Takata airbags trigger unprecedented recall

Delia Watkins
March 2, 2018

The Federal Government has today announced a new, compulsory recall of 2.3 million cars affected by the defective Takata airbags.

Since 2017 vehicle manufacturers have been recalling cars fitted with Japanese-manufactured Takata airbags on a voluntary basis but the recall has now been made mandatory after the Australian Competition and Consumer Commission (ACCC) made the formal recommendation to the federal government.

The airbags have been associated with 20 deaths globally, including one death in Australia past year.

The Takata airbag's inflator contains a chemical compound which deteriorates over time.

"The compulsory recall will force manufacturers, importers, dealers and other suppliers to ensure that all unsafe Takata airbags are located and replaced as soon as possible", Sukkar said. The voluntary recalls sought to replace affected Takata airbags in recalled vehicles.

The compulsory recall applies to all vehicles that are subject to existing Takata voluntary recalls, and approximately 1.3million additional vehicles that have not been voluntarily recalled.

Kiwis with a faulty brand of airbag in their vehicles are being urged to get them replaced immediately.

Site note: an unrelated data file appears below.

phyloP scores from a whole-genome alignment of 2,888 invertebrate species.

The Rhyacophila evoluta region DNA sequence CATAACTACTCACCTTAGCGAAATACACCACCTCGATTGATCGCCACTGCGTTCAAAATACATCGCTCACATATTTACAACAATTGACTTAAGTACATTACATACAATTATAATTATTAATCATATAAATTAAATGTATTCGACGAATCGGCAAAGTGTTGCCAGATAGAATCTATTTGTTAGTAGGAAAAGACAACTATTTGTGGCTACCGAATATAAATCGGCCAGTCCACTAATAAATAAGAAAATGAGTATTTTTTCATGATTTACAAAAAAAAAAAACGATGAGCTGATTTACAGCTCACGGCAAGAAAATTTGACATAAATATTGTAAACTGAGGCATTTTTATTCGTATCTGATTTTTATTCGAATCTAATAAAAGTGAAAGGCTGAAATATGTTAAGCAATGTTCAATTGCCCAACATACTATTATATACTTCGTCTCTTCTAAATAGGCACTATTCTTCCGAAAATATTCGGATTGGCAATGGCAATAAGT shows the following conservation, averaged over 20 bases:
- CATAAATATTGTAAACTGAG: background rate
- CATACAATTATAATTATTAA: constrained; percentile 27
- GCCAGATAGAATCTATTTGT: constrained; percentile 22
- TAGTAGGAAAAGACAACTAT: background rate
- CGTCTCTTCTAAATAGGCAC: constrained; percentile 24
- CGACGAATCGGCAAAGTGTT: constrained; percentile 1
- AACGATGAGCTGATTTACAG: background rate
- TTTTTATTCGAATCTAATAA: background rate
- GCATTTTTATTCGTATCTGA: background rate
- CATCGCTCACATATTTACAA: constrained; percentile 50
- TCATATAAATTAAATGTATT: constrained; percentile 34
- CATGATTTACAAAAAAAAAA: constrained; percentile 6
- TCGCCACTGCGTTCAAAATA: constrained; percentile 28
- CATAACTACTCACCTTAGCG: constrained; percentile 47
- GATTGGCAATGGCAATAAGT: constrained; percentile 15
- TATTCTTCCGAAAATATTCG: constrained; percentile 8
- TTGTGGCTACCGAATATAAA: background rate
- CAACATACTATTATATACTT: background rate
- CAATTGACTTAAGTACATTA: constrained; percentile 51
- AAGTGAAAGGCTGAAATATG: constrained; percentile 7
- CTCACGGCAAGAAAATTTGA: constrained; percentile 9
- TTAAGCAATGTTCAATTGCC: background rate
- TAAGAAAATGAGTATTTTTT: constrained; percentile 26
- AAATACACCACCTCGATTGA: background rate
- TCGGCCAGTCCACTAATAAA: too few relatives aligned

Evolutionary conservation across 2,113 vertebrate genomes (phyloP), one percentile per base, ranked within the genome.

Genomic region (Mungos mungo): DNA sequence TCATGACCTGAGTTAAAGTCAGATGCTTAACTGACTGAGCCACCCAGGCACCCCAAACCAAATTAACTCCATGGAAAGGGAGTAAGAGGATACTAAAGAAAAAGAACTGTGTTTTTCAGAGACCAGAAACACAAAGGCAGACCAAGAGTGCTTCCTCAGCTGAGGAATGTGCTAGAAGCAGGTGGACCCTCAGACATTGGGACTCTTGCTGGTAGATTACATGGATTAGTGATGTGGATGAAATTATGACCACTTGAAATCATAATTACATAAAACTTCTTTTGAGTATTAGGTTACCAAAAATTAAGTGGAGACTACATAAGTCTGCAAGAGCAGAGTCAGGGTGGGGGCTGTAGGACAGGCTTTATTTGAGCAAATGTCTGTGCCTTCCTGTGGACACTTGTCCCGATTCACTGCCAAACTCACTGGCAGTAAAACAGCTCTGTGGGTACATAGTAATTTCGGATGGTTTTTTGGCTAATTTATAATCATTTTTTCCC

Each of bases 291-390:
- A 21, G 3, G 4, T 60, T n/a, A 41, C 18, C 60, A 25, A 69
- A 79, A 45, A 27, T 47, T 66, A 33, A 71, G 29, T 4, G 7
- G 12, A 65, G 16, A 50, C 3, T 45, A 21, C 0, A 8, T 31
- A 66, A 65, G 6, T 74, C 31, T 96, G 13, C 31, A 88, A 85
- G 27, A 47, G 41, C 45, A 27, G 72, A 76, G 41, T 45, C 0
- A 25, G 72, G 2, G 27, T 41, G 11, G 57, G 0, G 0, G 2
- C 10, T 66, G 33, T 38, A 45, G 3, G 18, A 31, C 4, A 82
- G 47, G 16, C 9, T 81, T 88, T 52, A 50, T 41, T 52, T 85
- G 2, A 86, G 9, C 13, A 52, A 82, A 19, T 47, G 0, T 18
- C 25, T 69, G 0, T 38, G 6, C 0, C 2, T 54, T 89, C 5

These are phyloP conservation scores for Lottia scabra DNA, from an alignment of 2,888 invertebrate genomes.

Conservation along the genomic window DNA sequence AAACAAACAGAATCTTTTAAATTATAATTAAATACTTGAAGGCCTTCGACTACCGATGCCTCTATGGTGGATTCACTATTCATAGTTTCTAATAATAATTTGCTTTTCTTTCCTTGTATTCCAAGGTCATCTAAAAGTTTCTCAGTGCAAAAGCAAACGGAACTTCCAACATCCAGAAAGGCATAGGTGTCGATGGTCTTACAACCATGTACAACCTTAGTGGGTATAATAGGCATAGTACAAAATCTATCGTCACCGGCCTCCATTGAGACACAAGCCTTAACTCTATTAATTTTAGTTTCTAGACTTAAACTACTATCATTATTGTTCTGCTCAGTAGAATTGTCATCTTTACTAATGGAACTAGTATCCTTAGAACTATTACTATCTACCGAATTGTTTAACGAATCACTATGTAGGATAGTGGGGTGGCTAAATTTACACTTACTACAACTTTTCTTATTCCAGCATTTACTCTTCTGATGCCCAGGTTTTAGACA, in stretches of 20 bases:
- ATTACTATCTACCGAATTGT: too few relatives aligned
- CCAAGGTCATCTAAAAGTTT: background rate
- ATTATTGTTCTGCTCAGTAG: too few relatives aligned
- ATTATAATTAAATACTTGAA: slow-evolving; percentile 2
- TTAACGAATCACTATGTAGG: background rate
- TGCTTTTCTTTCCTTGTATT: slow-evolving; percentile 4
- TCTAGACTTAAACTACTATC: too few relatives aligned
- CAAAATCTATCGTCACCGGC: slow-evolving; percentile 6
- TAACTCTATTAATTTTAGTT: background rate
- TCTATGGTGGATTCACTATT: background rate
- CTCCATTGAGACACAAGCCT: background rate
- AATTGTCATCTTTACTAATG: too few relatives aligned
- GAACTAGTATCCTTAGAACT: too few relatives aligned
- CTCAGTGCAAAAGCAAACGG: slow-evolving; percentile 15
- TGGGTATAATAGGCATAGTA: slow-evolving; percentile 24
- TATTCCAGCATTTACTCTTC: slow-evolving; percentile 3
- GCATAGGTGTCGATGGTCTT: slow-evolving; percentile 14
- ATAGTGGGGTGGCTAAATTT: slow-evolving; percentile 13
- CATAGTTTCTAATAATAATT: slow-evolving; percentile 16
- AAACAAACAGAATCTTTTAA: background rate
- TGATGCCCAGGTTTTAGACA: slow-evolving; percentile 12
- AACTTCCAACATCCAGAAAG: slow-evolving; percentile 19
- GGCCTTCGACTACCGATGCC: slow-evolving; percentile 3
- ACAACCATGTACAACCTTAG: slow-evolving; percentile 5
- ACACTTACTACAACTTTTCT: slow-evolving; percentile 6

Officials said the affected airbags must be replaced by the end of 2020.

Last year, the ACCC issued a voluntary recall on the 60 types of cars sold in Australia that used the faulty airbags.

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For example, if you own a Toyota Corolla MY 2010, this vehicle is on the list. Of note, too, is that there are more recalls to come as Takata airbags reach the age where they too start showing symptoms that they are at risk of failing.

Currently, around 89,000 alpha airbags have been replaced and there are still around 25,000 yet to be replaced.

Globally, ruptures of defective Takata airbags have been associated with at least 23 deaths and 230 injuries.

A dealer is not a supplier for the purposes of the compulsory recall obligations, but a supplier may use its dealer network to perform some of the actions required by the compulsory recall (such as replacement of the Takata airbag).

Speaking at the same news conference, the commission's chairman Rod Sims stressed that not all Takata air bags are unsafe "right now". "It's critical they get replaced".

Some cars have already been voluntarily recalled by manufacturers, with Wednesday's action concerning those that have yet to be fixed.

"For most consumers, the fundamental obligation is that, if, when you take your vehicle in to get it replaced and you can't get it back out of there within 24 hours, you are entitled to a loan auto or hire vehicle", he said. "That design fault will materialise over time", he said.

Sims said the advice the ACCC gave to the government suggesting the compulsory recall came from an investigation in August previous year looking at how the voluntary program was progressing.

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